Shy Layers is the solo project of JD Walsh, a visual artist with a day job in video editing and motion graphics. (The name of the project, which also graces his eponymous debut EP, is also the name of a video editing tool.) Though he’s played in various bands over the years, a recent move—from New York to Atlanta—caused Walsh to turn his attention to his solo music. The result is a warm, winning batch of sparkling, soft-focus pop songs.
We spoke with Walsh about the relationship between visual art and music, making pop music that’s challenging, and the appeal of the vocoder.
Looking through your visual art, there seems to be a consistent interest in the idea of representation in popular culture. Do you think that same idea informs your music?
Yes and no. I think that one analogy that you could make, maybe, would be that lyrical content in music is the same thing as representational content in visual art. So, for example, if you take something that we’re all familiar with, like an image of chewing gum – a picture of something recognisable, that’s not abstract—that’s sort of the same thing as letting lyrical content into your music, because you’re referencing something real, using words that are very specific, so that people can conjure things up. Things that are more abstract—like shapes, colours, forms and patterns—I tend to see as more the instrumental things, the abstract idea of music as colour, light and that sort of thing.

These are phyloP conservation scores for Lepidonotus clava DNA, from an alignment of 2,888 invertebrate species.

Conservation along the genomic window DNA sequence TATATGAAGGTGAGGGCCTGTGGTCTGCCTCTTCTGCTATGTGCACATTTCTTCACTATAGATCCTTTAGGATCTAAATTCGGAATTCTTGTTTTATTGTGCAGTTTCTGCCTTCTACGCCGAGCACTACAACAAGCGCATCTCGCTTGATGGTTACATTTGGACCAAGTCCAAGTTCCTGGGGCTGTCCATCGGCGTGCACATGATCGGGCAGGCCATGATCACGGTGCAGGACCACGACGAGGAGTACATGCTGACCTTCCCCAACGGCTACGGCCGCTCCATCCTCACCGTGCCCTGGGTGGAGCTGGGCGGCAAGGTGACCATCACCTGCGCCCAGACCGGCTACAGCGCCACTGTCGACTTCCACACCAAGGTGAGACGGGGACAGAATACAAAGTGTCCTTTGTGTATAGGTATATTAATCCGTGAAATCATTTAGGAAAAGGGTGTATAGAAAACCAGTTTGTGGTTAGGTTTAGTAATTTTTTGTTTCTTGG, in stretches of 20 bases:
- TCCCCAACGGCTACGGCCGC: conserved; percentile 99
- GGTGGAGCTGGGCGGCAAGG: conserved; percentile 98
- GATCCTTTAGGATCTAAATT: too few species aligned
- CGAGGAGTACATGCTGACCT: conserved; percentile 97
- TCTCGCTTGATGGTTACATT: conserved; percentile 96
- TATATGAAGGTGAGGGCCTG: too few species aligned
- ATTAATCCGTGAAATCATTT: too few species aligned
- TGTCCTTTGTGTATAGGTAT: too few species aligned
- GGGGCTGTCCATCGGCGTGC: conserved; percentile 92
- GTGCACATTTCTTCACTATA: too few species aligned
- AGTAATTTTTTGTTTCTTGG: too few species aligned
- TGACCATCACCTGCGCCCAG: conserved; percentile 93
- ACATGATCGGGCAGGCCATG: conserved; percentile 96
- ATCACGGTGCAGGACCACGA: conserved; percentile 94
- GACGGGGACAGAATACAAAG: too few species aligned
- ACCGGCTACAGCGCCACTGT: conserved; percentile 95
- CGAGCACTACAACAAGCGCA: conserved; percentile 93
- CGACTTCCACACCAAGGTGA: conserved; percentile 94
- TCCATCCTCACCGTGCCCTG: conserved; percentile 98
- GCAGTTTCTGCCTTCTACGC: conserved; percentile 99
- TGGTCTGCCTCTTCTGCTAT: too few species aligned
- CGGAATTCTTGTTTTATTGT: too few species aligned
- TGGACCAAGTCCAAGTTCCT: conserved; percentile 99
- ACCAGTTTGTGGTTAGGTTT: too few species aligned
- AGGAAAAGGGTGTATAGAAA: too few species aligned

The overall sound of the EPs, plus song titles like “1977,” feel a little nostalgic. Do you think that’s a fair assessment?
In some senses, yeah. I think my interests across the board, and across the history of music, tend to be older. I think that does bleed through on some of the tracks. In the case of ‘1977,’ it’s referring to that organ sound. There’s something about that watery Rhodes organ that, to me, exudes the late ’70s. It just reminds me of Paul Simon with a mustache.
Your music feels light and breezy in a way that I really enjoy. Would you mind someone describing your music as ‘easy listening’?
No! [laughs] I would be into it if someone described my music as easy listening. In the same sense that, if you listen to Astral Wakes by Van Morrison, or Alice Coltrane, these are all records that have that light, ethereal quality about them. This is all music that I like and that I think is pleasant to listen to, at least for me. So if it’s easy to listen to, I’m okay with that.
That term can sometimes be used a way of disparaging music that’s seen as lightweight, or not challenging enough.
I think that it can be both. That’s kind of what I strive for. It’s a goal of mine. Because I think that a lot of the best records have that accessibility that pop can offer but, on further listening, can be really complex. Another Green World by Brian Eno is a good example of that, where it’s just shorter pop format songs that also hint at more challenging, ambient stuff. I think that that’s a sweet spot which I strive for.
What led to the vocoder being so prominent in your music? I feel like it injects a sense of fun into the songs.
There were a few different reasons. I mean, the fun thing is definitely part of it. And, as far as my own real voice: It’s okay, it gets the job done, but ultimately, it’s not my strong suit. And also, I think it’s a referential thing: if I were just to leave my voice as is, it would just sound like another indie-rock kind of thing. I think one thing the vocoder does is blur the genre a little bit. Because when most people think of vocoder, especially younger people, they probably think of Daft Punk or something like that. But I really wanted to reference Kraftwerk or Parliament, or old funk and soul records.
And it sort of anonymizes it a little bit, adds an element of mystery or veiling. In terms of gender or age, it’s good to keep that as an anonymous thing.